Trump makes Canadian mine explorer with zero revenue great again


Trump makes Canadian mine explorer with zero revenue great again

The company showcased in this article is Northern Dynasty.
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There’s one thing Donald Trump is already making great again: a small Canadian explorer with rights to one of the world’s largest undeveloped copper and gold deposits.


Northern Dynasty Minerals Ltd. has more than tripled since the U.S. election to approach a four-year high this week amid speculation the incoming administration will allow the explorer’s long-stalled Pebble project in Alaska to move ahead. Last week, the Vancouver-based company drummed up $43-million in a secondary share offering to investors eager for a stake in a resource it estimates at more than 6 billion tons of ore.

NORTHERN DYNASTY MINERAL

That’s quite a revival for Northern Dynasty, whose sole project had appeared all but dead only a year ago. After peaking at a market value of almost $2-billion in 2011, the company’s luck turned — it was abandoned by Anglo American Plc and Rio Tinto Group amid a commodity rout, and it was obstructed by the Environmental Protection Agency after the project had already burned through more than $550-million. Northern Dynasty’s latest quarterly results showed its cash holdings had dwindled to less than $8-million.

“On Friday, Trump gets inaugurated — that’s a good thing,” said John Tumazos, a Holmdel, N.J.-based independent mining analyst, who owns Northern Dynasty shares and believes the EPA under Mr. Trump will reverse a 2014 move to prevent Pebble from obtaining a permit. Nomination hearings began Wednesday for Mr. Trump’s pick to head the agency, Scott Pruitt, a climate-change skeptic who has called for “ regulatory rollback.” That can’t happen soon enough for Northern Dynasty.

Shifting Fortunes

The company first began exploring the Pebble site in 2001 and discovered a deposit stunning in its scale. Each component on its own — measured, indicated and inferred resources of 81.5 billion pounds of copper, 107 million ounces of gold and 514 million ounces of silver — would be considered a major asset. Depending on the project’s plan, mining Pebble for 80 years would deplete only 55 per cent of its known resources, Northern Dynasty Chief Executive Ronald Thiessen told investors in a speech last March. Mr. Thiessen declined to be interviewed, citing a packed schedule of investor meetings in Montreal, Toronto and New York.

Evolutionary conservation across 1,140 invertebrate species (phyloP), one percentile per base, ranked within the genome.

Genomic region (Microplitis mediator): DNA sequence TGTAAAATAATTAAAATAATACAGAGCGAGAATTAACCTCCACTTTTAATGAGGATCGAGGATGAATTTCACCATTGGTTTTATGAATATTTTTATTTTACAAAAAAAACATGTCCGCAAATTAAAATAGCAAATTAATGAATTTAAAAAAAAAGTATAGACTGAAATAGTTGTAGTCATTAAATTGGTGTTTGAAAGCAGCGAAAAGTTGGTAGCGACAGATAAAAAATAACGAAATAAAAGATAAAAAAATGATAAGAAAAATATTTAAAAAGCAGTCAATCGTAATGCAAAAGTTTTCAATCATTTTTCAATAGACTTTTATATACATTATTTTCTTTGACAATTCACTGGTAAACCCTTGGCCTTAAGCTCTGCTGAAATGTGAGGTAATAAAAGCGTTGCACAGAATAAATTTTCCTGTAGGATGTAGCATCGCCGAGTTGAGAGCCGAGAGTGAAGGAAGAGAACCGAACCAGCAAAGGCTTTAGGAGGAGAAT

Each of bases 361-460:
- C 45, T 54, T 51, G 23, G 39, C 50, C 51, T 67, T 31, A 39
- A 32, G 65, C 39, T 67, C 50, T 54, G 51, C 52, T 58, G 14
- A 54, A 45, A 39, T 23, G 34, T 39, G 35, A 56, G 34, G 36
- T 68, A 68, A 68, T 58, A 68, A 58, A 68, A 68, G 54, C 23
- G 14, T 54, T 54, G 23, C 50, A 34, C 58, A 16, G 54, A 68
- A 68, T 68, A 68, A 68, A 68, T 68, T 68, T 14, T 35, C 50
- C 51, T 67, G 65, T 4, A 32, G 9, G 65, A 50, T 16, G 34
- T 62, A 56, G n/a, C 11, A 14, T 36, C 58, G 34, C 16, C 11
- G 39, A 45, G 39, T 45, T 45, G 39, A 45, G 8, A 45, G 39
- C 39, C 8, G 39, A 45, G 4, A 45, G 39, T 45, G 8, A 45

In 2007, Mr. Thiessen took then-Alaska Governor Sarah Palin to London to help woo BHP Billiton Ltd., Rio Tinto and Anglo American to invest, according to last year’s speech. The latter two bit — Anglo American became a partner in the project, and Rio Tinto acquired a stake in Northern Dynasty.

But in 2013, Anglo American walked away after sinking more than $500-million into the project, and Rio Tinto several months later gifted its 19.1-per-cent stake in Northern Dynasty to local charities, including one opposed to the project.

100 Rolled Into One

“This is like 100 junior gold miners rolled into one,” said Tumazos, who retains about 120,000 Northern Dynasty shares after selling a small holding recently to recoup his initial outlay. “I think it’s the most significant mining project in the world.”

Northern Dynasty rose 2.5 per cent to $3.34 Wednesday in Toronto, increasing its market value to $894.4-million and making the stake of Mr. Thiessen, a major shareholder, worth about $10.8-million. The company hasn’t reported revenue since it was listed in the U.S. in 2004.

The Pebble site, about 320 kilometres southwest of Anchorage, is nestled among the rolling tundra and pristine waters of Bristol Bay — home to the one of the world’s largest runs of sockeye salmon. That’s made it a lightening rod for opposition by environmentalists, indigenous groups, as well as commercial and sport-fishing industries. Tiffany & Co. is among retailers that have pledged not to source gold from the region. President Barack Obama declared Bristol Bay permanently off limits to oil and gas drilling and toured the region in 2015 in an effort to cement his environmental legacy.

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